As President Donald Trump was heading to Singapore for a historic summit with North Korea’s leader, a State Department diplomatic security agent who was part of the advance team reported hearing an unusual sound he believed was similar to what was experienced by U.S. diplomats in Cuba and China who later became ill.
The agent immediately underwent medical screening — part of a new U.S. government protocol established to respond to such potential health incidents anywhere in the world. And while the president was flying to the Southeast Asian city state, the U.S. delegation preparing for his arrival was exchanging urgent messages with the State Department headquarters back in Washington, including the agency’s Diplomatic Security and the U.S. Secret Service.
It turned out to be a false alarm, according to four U.S. officials familiar with the matter, who were not authorized to speak to the matter publicly and spoke on condition of anonymity. But the rapid response underscored how seriously the Trump administration views the potential risks at far-flung diplomatic outposts. So far, Americans who have served in at least seven cities in four countries have been tested for possible exposure, with 26 Americans “medically confirmed” to have been hurt.
The incidents have become a new source of anxiety for U.S. officials working overseas and their families — one that remains shrouded in mystery because of investigators’ inability to say what or who is responsible for the unexplained incidents that started more than 18 months ago. Cuba patients have been found to have a range of symptoms and diagnoses including mild traumatic brain injury, also known as concussions.
Medical officials at the State Department are now encouraging U.S. diplomats abroad to be proactive in immediately reporting suspicious sounds or unexplained symptoms, an aggressive approach that U.S. officials described as “an abundance of caution.”
In the immediate aftermath of the first Cuba incidents, there was no established procedure for how to investigate incidents or treat patients. Over many months, State Department officials working with doctors from the University of Pennsylvania, along with a Miami doctor initially dispatched to Havana, have developed a thorough, formalized protocol that involves screening prospective patients for the most rapid-onset symptoms of brain injury. Diplomats newly sent to posts including Havana are given “baseline” screenings so that if they later report an incident, their tests results can be compared to their results from before they arrived in the country.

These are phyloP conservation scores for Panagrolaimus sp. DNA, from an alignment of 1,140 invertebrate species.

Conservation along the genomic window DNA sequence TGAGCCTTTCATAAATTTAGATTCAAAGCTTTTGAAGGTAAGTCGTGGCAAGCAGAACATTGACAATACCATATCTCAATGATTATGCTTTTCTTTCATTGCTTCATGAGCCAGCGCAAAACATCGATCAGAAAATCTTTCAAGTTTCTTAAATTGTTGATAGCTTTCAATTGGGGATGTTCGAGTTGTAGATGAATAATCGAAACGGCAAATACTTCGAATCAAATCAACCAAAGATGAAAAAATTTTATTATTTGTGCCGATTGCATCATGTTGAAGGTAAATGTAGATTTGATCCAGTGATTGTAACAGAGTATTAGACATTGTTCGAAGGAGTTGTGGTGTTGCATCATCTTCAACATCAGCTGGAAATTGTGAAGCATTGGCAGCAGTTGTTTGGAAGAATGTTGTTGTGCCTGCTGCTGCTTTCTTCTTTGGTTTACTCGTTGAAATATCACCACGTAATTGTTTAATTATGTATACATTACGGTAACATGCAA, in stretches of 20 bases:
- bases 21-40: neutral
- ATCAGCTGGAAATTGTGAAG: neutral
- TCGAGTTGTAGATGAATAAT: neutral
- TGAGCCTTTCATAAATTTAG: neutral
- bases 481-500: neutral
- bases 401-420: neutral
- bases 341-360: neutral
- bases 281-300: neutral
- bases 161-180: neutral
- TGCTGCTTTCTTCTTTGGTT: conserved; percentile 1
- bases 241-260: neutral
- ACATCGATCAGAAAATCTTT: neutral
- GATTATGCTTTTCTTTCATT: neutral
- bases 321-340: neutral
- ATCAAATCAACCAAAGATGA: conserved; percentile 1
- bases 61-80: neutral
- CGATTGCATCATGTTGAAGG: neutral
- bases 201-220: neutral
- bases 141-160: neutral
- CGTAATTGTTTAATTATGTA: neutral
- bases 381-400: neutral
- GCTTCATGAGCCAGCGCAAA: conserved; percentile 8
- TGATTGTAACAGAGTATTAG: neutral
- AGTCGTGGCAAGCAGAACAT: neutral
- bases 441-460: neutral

Details of the previously unreported incident in Singapore, which ended up having no impact on the June 12 meeting with North Korean leader Kim Jong Un, are emerging as the White House moves ahead with planning for Trump’s next high-stakes, face-to-face meeting with a foreign leader outside the United States: a potential mid-July summit with Russian President Vladimir Putin next month in the Austrian capital of Vienna.
To be sure, there has been no determination by the U.S. that the health incidents have occurred in locations other than Cuba and China. Until late last month, the only known incidents affected U.S. officials in Havana who were struck by what the State Department called “specific attacks.”
Yet, the discovery in May of at least one case in China — affecting an American employee at the U.S. Consulate in Guangzhou — has added to the sense that any unusual sound or concerning physical symptom should be treated with seriousness until a suspicious incident can be ruled out, U.S. diplomats told The Associated Press.
Asked for comment about the Singapore incident, the State Department would say only that “the health, safety, and well-being of U.S. citizens and U.S. government employees and their family members are our greatest concern.”
“For privacy reasons we are not able to provide information on individual medical cases,” it added.
Similar concern prompted a USAID employee in Uzbekistan to be pulled out of the Central Asian country for medical testing late last year after reporting symptoms he suspected resulted from the same kind of “health attack” that then-Secretary of State Rex Tillerson had warned about in Cuba. That warning was accompanied by a new travel warning for Americans living in or visiting Cuba and a steep reduction in staffing at what was then the 1-year-old U.S. Embassy in Havana.
The State Department ultimately suggested it was a false alarm, saying that after medical testing, the worker was not diagnosed with the conditions observed in Cuba.
But once evidence that the incidents might not be confined to Cuba emerged with the Guangzhou case, U.S. officials reviewed other health complaints, including one of the child of an American couple posted to another consulate in China, according to officials. That also turned out to be negative, although a State Department medical team is still in China visiting all U.S. diplomatic missions there to conduct screenings of employees and family members who ask for them.
As of late last week, nearly 200 have taken the offer up to date, although only a handful — less than a dozen — have been evacuated to the U.S. for further review by neurological experts at the University of Pennsylvania in Philadelphia.
Ambassador Ronald Neumann, president of the American Academy of Diplomacy, said diplomats sign up to serve knowing there are risks to their health and safety. He said the mission takes priority because the United States can’t afford to cut off relations with other countries, especially those as powerful as China.
“In some places it’s more violence, in some places its disease. Now we’ve got a new one that nobody knows what the hell it is,” said Neumann, who served in Afghanistan, Iraq, Yemen and other high-risk posts. “So you do the best to give diplomats and families options, and you soldier on, because that’s what the profession is about.”